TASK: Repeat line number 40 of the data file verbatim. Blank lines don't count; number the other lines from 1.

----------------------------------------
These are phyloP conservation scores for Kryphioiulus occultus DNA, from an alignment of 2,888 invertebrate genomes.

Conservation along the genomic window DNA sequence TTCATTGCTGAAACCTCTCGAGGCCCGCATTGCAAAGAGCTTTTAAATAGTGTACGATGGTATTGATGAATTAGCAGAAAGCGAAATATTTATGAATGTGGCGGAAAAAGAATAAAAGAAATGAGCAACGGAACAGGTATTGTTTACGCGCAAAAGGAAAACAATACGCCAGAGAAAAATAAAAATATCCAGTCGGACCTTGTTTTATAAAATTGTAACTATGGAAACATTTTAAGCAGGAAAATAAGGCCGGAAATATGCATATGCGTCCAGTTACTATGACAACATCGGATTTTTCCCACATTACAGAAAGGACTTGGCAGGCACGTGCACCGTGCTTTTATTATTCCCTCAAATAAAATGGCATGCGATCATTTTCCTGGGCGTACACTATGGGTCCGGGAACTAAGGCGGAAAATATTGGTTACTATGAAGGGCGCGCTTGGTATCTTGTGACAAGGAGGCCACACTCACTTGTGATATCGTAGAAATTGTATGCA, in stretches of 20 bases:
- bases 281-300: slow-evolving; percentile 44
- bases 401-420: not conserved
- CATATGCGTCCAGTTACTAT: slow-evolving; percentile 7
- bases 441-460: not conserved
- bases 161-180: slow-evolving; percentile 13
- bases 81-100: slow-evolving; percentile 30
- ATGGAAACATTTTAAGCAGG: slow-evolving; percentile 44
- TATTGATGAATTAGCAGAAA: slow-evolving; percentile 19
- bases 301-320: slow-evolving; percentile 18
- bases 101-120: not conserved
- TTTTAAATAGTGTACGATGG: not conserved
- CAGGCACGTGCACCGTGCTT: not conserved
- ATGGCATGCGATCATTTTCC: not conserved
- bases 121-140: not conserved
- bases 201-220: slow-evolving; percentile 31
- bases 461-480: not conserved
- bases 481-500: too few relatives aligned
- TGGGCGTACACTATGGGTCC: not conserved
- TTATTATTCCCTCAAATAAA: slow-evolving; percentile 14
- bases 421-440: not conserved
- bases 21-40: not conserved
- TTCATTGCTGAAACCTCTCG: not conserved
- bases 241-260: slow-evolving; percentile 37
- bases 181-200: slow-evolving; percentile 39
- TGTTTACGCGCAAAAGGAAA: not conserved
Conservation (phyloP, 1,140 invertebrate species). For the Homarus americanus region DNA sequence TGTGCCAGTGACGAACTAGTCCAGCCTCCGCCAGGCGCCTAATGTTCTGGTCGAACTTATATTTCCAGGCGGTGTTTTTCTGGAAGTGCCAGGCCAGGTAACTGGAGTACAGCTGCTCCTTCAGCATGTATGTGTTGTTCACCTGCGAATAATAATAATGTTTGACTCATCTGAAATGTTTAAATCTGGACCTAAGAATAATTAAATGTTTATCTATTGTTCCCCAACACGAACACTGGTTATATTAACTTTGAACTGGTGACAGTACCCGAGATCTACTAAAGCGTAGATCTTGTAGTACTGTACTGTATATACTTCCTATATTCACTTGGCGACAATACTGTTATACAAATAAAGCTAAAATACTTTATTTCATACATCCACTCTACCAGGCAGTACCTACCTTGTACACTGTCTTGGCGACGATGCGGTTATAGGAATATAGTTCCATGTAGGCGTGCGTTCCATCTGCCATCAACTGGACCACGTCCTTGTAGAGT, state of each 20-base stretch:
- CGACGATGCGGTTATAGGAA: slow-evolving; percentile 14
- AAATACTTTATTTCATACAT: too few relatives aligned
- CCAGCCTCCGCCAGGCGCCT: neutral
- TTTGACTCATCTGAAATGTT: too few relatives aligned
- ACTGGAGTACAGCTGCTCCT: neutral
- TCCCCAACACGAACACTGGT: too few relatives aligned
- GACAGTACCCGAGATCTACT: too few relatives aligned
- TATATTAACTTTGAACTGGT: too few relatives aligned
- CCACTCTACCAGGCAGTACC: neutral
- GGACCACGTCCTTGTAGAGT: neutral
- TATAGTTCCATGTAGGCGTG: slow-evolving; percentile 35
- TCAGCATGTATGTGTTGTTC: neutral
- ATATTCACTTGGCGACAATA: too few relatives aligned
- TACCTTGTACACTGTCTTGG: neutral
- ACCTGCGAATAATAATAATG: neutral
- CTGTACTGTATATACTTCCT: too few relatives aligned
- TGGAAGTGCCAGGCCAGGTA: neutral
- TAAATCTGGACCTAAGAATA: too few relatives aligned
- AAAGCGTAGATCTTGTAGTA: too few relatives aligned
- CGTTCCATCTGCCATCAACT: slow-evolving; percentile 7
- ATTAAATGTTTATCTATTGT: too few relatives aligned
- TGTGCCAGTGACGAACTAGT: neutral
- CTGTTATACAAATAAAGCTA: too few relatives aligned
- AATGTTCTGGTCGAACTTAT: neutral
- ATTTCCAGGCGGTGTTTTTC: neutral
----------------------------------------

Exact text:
- TCAGCATGTATGTGTTGTTC: neutral